The announcement on Friday that APRA is winding down the ability of banks to rely on the RBA’s Committed Liquidity Facility (CLF) to meet their Liquidity Coverage Ratio (LCR) requirements might be the end of a debate that at times lost sight of the forest for the trees. Bank capital and liquidity ratios are an arcane speciality. They typically don’t matter for a long time but when a crisis hits, they are vital. APRA has rightly focussed predominantly on capital ratios since the Financial Crisis, as bank capital ratios are the main event. Liquidity ratios are a sideshow with recent history showing them to be ineffective when it mattered most.
The old debate – capital versus liquidity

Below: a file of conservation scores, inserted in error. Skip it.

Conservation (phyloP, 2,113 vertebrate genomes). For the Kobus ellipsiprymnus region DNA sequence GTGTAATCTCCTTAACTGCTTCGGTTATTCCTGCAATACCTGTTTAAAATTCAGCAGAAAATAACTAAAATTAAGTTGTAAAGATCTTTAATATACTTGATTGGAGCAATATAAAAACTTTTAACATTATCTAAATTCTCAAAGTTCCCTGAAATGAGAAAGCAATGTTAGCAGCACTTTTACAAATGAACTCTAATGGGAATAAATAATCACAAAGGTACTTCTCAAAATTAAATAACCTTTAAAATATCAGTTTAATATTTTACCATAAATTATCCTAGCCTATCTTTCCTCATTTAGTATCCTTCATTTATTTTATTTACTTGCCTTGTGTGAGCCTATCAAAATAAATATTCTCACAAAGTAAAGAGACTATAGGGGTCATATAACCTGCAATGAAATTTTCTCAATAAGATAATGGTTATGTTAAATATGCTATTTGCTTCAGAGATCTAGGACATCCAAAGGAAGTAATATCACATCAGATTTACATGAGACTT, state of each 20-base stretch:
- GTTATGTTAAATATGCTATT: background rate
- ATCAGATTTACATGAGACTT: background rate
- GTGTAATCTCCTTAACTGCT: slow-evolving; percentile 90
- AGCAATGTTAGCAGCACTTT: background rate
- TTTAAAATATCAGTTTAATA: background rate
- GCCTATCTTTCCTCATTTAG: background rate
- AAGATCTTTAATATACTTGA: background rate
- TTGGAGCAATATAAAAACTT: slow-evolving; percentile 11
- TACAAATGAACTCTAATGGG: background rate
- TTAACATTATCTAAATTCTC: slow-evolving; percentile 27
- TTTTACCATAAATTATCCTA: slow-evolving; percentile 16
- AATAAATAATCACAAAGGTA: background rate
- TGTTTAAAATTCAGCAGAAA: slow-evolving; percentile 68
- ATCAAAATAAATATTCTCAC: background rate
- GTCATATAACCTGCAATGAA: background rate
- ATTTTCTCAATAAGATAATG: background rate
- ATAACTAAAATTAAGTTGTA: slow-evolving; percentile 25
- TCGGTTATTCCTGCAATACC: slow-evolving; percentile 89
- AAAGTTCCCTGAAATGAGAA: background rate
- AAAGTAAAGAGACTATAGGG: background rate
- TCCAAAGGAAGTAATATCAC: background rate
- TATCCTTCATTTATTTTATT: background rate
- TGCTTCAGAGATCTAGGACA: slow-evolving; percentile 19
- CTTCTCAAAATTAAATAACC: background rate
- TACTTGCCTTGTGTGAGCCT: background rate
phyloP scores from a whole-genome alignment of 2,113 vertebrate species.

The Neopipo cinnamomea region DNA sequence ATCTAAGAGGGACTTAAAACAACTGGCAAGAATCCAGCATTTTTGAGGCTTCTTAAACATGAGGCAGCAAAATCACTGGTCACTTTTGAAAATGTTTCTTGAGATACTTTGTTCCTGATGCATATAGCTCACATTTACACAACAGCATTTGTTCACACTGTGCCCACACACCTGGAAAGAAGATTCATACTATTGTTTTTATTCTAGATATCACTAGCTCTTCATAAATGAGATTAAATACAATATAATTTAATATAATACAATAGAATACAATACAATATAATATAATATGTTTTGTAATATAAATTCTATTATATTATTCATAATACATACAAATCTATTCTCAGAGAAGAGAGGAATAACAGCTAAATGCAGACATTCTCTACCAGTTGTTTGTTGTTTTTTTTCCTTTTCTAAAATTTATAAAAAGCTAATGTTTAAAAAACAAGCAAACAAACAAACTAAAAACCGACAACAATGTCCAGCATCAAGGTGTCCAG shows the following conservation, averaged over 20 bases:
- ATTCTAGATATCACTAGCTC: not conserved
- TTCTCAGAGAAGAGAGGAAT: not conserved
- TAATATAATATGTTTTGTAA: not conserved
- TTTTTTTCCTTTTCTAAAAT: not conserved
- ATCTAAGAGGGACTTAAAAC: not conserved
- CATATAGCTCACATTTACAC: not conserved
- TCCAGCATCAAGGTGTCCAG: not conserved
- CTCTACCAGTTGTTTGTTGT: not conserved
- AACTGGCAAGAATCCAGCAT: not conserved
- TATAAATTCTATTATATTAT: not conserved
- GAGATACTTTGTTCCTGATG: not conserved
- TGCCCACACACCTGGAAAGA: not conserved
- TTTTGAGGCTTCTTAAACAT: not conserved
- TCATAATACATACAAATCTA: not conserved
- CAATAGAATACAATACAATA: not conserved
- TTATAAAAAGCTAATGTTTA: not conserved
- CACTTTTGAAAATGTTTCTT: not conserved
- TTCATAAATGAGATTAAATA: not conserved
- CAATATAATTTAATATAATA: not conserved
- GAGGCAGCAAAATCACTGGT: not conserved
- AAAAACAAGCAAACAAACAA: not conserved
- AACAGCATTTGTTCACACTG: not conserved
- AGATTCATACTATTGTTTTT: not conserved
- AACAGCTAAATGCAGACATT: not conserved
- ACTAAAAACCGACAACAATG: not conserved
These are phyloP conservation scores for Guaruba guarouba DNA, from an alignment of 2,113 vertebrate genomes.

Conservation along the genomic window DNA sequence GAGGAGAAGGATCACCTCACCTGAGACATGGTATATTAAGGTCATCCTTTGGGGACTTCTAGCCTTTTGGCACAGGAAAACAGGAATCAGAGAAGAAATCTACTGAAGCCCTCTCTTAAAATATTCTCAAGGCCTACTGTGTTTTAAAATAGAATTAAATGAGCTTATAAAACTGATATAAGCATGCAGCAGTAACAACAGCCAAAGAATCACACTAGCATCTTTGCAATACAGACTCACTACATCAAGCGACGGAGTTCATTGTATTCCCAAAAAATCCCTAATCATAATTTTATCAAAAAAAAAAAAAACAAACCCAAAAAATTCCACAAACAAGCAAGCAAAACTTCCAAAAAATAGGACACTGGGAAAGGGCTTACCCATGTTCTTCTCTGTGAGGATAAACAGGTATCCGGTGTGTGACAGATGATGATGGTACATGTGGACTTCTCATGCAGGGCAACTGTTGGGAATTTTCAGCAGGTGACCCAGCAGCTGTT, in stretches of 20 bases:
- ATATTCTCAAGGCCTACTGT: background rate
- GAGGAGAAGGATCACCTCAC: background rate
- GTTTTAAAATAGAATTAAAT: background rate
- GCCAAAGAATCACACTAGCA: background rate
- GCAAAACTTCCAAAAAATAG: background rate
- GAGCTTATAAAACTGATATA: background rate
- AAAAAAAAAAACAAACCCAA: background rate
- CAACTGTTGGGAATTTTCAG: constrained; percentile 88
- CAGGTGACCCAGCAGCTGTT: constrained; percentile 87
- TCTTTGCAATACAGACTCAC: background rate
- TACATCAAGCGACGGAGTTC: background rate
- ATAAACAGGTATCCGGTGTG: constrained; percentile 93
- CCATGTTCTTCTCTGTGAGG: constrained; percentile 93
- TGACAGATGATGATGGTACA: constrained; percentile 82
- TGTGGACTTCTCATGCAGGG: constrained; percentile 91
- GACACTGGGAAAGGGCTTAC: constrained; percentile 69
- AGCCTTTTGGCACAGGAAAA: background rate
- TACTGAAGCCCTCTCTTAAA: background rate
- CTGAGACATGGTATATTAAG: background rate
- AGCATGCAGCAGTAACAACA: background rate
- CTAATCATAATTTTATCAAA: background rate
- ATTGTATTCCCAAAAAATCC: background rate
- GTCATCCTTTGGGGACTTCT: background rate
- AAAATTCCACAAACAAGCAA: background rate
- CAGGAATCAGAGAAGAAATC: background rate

For decades, academics and investors have argued whether it is a lack of capital or a lack of liquidity that brings down a bank. The business of banking creates much of its value by maturity transformation, that is borrowing short and lending long. Banks make home loans for 30 years, but depositors want to access their funds at call. This mismatch creates the possibility of a bank run, where depositors withdraw funds faster than a bank can sell its assets or wind down its loans.